Note: Original in Korean
Hibiscus has bloomed *
Expectation, a silent, crunching step,
slides down my spine
As I shudder at its moist fingertips,
with a whisper it enters my mind
Flowers droop, whirling, squashed shadow
A crumpled piece of paper left behind in the ribcage
A hole in the Hanji ** by the wet tongue
bruise, slithering through, paralysing the whole body
Softly licking the frozen lumps of blood
and placing a kiss on the subsiding wound
I pour another cup of flower alcohol
and seek sleep in the eye of the vortex
* Hibiscus syriacus is the precise translation of the Korean national flower, 무궁화. “Hibiscus has bloomed” is the name of a game for children in which one person turns their back on the other players, and while covering the eyes, that person chants out loud “Hibiscus has bloomed”. During that time, the other players can advance from the starting line. Once the chanter finishes the sing-song sentence and turns their head, everyone must freeze. The goal is to get near to the chanter and to tap that person’s back while it is turned.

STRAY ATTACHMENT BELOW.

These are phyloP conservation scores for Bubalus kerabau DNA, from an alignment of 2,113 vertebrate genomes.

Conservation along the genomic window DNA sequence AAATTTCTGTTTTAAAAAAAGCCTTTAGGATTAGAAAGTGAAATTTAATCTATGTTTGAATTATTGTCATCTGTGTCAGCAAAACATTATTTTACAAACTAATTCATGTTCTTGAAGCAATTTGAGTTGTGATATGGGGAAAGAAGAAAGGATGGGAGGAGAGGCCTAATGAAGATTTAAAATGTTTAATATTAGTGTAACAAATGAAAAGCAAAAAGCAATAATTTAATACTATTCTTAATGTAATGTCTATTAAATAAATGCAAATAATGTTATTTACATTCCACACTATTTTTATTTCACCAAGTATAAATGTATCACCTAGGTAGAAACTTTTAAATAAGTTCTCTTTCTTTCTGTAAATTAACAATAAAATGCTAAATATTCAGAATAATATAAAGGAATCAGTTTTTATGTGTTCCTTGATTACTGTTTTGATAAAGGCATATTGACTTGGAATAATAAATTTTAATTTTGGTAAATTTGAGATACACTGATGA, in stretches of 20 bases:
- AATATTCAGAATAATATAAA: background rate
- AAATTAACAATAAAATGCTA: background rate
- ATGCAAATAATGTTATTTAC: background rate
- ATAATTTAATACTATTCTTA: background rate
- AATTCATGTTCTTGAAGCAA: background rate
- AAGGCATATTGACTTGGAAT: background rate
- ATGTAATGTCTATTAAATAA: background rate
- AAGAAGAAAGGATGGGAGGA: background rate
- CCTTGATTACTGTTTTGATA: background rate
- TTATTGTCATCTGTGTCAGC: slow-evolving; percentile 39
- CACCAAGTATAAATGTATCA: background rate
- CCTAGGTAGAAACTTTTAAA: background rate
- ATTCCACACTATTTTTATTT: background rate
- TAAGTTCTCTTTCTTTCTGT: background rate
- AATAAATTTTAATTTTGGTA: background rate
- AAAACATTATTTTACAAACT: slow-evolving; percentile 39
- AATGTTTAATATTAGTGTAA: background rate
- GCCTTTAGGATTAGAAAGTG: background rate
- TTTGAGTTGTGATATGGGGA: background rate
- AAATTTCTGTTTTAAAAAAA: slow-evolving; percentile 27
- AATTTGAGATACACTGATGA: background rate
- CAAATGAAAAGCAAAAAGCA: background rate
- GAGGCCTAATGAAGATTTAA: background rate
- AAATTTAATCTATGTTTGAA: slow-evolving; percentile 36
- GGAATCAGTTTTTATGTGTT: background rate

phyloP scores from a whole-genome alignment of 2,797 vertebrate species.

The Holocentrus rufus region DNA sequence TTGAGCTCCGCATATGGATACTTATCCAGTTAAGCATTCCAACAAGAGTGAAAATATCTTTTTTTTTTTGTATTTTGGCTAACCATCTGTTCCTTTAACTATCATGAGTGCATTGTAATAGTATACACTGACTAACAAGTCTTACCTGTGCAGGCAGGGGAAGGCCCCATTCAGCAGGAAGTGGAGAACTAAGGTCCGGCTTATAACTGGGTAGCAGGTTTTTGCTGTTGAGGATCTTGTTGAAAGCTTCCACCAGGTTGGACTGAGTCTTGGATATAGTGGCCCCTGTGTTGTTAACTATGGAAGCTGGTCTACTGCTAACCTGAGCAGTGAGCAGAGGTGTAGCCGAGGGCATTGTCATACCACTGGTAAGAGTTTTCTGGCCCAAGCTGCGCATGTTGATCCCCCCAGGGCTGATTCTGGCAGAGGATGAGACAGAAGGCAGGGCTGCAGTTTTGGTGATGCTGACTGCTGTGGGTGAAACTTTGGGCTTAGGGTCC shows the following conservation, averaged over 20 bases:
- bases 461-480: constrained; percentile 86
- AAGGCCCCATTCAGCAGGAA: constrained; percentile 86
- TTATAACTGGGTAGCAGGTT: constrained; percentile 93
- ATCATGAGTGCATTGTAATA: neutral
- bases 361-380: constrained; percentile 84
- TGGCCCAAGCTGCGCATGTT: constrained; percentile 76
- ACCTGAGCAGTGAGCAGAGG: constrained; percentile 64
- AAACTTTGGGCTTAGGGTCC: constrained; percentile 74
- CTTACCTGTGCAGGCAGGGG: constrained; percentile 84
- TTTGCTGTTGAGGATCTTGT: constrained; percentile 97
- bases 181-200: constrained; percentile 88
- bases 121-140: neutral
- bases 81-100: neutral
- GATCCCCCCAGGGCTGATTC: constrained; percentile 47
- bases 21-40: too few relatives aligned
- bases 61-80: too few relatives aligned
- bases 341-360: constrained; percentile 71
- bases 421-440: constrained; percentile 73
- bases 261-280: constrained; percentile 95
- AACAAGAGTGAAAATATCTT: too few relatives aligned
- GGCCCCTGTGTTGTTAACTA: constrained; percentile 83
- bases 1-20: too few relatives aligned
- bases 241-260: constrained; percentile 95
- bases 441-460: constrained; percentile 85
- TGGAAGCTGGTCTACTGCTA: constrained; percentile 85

** Hanji is a traditional type of paper from Korea, which has been produced and used for close to 2000 years. Among other things, it also used to be applied to the frames of doors and windows, because Hanji offered a good protection against the wind. However, because it was made of paper, a bit of wetness could easily tear through it.